I intend to dissect last 12 bytes of my protocol packet and for that i am using eth.trailer subdissector list of standard ethernet dissector. And we know that in IP header we have a field of 2 bytes which denotes total length of IP packet.Also i assume IP dissector must have done its dissection before my dissector will get called. So is there any way to retrieve that value from *pinfo ?? I hope i am clear.
asked 14 Jun '12, 00:51
You have set a real hard target for yourself trying to keep all Wireshark functionality while dissecting such a violating protocol. What kind of HW or SW is used that overwrites these 12 bytes and the ethernet addresses?
I think the way forward (warning: uncharted territory!!!) would be:
I'm not sure what you mean, as you are mixing ethernet trailer with last 12 bytes of IP payload in your question. If the 12 bytes you want to dissect are part of the IP payload, then you need to follow the normal path and let the protocol that has your 12 bytes as its payload call your dissector.
If your 12 bytes come after the IP payload, then it will indeed be handled as ethernet trailer and you will need to add your dissector to the ethernet trailer dissector list. Your dissector will then be called with a TVB pointing to the first byte after the IP payload, so that should be the first byte of your 12 bytes.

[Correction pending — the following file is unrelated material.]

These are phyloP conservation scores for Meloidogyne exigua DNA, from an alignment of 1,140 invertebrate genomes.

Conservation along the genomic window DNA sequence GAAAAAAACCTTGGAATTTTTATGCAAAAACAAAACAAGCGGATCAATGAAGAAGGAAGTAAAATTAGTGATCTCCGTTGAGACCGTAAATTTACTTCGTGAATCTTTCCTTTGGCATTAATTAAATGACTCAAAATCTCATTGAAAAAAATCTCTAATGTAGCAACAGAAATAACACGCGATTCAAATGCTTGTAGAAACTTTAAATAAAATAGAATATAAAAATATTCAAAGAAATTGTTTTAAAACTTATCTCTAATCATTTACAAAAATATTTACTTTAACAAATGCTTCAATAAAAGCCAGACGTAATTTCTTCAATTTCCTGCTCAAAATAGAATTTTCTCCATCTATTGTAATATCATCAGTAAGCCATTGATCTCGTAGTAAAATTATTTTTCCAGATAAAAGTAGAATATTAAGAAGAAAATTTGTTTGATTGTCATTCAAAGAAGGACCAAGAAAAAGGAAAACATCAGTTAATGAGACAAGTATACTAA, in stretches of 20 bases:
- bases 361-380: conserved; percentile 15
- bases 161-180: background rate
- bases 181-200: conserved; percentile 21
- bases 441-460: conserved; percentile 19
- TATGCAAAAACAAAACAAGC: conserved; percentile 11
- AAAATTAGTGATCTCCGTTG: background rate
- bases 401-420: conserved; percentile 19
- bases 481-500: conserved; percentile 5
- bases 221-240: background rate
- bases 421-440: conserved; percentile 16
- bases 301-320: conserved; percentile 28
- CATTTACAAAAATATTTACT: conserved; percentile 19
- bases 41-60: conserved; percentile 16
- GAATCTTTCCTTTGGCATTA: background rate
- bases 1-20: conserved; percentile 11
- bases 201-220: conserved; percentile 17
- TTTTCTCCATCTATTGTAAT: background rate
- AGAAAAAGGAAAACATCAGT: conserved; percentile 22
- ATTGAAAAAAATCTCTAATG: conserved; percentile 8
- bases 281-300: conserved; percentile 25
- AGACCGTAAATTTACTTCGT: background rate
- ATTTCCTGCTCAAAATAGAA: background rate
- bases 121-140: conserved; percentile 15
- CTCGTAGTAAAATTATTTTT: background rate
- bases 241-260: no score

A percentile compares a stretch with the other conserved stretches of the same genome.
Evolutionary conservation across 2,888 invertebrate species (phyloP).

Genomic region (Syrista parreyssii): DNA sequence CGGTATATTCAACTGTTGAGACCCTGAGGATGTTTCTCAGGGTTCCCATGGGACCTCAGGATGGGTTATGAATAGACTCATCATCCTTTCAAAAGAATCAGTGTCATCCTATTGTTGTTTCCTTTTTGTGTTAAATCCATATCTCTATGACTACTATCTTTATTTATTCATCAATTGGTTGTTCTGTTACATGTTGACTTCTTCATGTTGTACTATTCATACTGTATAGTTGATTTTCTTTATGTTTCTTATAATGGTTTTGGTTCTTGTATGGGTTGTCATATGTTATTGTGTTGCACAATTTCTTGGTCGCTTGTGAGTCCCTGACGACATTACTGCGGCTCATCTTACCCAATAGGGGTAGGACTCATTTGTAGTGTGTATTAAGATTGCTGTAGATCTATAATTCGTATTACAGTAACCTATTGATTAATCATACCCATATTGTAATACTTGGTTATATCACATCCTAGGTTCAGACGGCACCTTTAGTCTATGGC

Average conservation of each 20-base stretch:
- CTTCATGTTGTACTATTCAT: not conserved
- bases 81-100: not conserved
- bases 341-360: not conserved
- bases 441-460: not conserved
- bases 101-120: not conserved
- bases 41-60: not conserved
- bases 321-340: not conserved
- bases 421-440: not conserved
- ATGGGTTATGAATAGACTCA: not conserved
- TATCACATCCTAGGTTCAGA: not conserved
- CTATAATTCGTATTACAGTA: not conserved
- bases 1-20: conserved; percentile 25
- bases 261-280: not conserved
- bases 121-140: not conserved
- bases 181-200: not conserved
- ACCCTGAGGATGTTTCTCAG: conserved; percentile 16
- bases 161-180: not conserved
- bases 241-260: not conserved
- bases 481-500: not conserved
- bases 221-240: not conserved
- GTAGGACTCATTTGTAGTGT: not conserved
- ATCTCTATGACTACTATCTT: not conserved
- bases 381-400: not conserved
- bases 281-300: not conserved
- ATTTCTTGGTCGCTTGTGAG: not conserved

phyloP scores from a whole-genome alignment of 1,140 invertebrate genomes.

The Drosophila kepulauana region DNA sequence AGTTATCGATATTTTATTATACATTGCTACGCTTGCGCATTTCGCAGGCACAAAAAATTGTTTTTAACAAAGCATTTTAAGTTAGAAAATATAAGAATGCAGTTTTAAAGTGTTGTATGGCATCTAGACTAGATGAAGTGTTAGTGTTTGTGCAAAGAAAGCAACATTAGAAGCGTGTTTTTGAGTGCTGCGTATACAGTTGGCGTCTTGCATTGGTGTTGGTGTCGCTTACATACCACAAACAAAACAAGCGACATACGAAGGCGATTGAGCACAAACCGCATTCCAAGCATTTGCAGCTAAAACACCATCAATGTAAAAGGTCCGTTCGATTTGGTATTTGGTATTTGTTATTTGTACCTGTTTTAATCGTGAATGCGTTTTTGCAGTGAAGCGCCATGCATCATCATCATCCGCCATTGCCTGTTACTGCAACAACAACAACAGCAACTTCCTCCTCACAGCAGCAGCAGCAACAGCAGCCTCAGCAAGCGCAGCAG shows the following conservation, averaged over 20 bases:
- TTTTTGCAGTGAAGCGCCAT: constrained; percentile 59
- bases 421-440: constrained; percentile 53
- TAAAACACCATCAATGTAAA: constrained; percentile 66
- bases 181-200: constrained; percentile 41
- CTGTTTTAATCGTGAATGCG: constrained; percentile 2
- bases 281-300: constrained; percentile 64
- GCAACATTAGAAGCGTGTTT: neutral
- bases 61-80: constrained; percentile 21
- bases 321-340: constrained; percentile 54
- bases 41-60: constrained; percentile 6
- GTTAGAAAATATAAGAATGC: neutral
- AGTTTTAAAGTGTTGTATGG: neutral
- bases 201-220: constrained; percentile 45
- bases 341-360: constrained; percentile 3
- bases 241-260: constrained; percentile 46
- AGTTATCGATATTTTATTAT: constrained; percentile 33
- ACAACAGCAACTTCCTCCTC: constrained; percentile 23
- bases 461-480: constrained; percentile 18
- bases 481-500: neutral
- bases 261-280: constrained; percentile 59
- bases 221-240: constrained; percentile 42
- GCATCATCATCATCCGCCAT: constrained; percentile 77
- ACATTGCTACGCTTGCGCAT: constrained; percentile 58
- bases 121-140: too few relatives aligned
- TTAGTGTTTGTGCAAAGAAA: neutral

You have to be aware though, that there might or might not be a FCS in the trailer as well.
It would help if you could upload a tracefile with a few of the packets you want to dissect to www.cloudshark.org and post the link to it here.
answered 14 Jun '12, 10:24
yogeshg, you are asking a lot of questions about how to write a dissector during the last weeks, which is absolutely fine.
You say, you need to filter on a specific dst mac address. Then you show a sample (Frame 385) that looks like a somehow "crippled" HTTP request. BTW: There are other, "crippled" HTTP requests to that dst mac. Why is that?
So, what are you excatly trying to do with your dissector? I'm not sure you really need a dissector. Can you show a binary packet you want to dissect and the logical structure of the data in that packet? You need that information anyway if you want to dissect the packet.
BTW: Why do you want to filter on the dst mac address? Your sample is TCP on port 80. So, why not just add a heuristic TCP/HTTP dissector?
Are you interested in the structure of the payload or just the fact that there are packets with that dst mac address?